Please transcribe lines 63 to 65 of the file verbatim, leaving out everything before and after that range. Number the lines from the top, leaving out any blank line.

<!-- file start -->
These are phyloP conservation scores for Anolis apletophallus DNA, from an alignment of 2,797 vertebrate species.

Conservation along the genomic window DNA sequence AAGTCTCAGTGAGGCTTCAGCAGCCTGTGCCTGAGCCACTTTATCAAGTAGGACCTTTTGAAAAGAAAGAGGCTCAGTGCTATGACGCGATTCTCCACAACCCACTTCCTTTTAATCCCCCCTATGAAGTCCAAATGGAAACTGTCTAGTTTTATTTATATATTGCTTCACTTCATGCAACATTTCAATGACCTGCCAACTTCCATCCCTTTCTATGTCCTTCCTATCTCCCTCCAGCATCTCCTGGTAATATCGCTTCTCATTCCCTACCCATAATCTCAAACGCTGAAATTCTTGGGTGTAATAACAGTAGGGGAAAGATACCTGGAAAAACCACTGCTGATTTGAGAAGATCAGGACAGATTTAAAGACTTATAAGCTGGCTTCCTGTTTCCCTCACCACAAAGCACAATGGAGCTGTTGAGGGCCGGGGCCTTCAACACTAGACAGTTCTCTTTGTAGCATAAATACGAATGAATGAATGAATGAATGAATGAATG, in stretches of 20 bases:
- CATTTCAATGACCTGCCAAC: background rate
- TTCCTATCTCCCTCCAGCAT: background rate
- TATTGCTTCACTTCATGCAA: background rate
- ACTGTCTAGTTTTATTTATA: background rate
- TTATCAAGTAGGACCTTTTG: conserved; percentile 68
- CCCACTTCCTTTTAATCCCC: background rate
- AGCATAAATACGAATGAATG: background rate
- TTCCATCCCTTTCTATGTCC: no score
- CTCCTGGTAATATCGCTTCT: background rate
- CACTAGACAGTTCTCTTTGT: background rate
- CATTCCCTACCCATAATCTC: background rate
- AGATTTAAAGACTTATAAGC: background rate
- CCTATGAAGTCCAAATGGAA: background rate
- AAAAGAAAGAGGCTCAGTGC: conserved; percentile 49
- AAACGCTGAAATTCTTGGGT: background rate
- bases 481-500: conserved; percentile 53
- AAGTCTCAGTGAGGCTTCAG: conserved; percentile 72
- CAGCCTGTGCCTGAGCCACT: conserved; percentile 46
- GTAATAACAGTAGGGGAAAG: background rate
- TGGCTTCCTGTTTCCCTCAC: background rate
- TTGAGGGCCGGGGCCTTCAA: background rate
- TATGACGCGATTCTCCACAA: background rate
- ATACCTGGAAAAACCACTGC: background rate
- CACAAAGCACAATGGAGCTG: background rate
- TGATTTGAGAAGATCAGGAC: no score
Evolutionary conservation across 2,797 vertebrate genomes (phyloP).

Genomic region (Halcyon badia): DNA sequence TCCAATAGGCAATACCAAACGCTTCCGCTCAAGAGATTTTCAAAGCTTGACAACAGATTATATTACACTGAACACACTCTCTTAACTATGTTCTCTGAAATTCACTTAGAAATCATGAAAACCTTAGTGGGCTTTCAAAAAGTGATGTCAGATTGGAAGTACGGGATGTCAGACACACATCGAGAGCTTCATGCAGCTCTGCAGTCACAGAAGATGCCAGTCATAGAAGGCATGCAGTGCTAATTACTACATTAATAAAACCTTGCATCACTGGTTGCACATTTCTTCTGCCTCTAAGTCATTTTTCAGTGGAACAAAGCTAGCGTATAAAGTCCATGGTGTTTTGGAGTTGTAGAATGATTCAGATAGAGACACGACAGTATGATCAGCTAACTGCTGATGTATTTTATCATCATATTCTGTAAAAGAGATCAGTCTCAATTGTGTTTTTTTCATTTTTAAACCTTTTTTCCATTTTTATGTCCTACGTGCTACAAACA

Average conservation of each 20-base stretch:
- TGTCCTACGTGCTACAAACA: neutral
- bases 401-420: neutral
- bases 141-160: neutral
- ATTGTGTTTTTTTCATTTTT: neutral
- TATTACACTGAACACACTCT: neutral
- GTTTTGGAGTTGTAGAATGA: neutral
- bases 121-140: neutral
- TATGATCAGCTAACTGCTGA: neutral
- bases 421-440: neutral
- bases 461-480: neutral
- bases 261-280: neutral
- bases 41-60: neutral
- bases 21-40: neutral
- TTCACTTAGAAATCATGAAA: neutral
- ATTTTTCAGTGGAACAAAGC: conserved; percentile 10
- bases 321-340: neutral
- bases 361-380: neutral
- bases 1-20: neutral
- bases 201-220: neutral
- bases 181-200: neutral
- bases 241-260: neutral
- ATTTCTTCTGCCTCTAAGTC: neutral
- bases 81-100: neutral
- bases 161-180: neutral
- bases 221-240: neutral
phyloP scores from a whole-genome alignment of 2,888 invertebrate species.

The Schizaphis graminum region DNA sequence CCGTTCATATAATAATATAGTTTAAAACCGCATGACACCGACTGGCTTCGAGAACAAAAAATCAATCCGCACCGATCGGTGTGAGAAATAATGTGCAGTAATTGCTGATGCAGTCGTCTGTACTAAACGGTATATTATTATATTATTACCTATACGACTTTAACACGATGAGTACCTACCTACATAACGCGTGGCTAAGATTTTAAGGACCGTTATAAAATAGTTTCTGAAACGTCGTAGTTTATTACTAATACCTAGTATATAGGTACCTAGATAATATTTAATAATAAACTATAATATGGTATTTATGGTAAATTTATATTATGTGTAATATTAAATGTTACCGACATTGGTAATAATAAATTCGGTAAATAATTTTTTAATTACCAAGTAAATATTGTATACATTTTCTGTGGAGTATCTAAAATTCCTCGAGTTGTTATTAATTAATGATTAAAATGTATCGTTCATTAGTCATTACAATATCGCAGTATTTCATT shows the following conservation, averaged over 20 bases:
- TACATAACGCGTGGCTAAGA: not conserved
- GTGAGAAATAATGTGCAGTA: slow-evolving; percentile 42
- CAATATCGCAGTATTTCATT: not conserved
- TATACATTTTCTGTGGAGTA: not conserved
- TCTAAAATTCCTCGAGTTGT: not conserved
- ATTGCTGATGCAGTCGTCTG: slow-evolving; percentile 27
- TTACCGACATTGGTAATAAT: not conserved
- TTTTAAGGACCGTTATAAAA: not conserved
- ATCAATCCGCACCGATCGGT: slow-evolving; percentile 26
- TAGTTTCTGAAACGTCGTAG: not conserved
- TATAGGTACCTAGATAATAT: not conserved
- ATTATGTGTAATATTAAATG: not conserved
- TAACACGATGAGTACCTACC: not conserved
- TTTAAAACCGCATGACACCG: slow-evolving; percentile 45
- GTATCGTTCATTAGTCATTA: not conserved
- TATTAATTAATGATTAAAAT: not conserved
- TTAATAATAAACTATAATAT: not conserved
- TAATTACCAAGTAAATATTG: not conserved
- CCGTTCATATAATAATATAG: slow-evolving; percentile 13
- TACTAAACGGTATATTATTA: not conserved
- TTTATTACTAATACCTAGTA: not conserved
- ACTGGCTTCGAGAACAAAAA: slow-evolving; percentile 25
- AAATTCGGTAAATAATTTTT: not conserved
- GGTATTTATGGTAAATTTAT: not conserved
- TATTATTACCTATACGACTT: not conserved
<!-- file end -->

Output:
- ATTGCTGATGCAGTCGTCTG: slow-evolving; percentile 27
- TTACCGACATTGGTAATAAT: not conserved
- TTTTAAGGACCGTTATAAAA: not conserved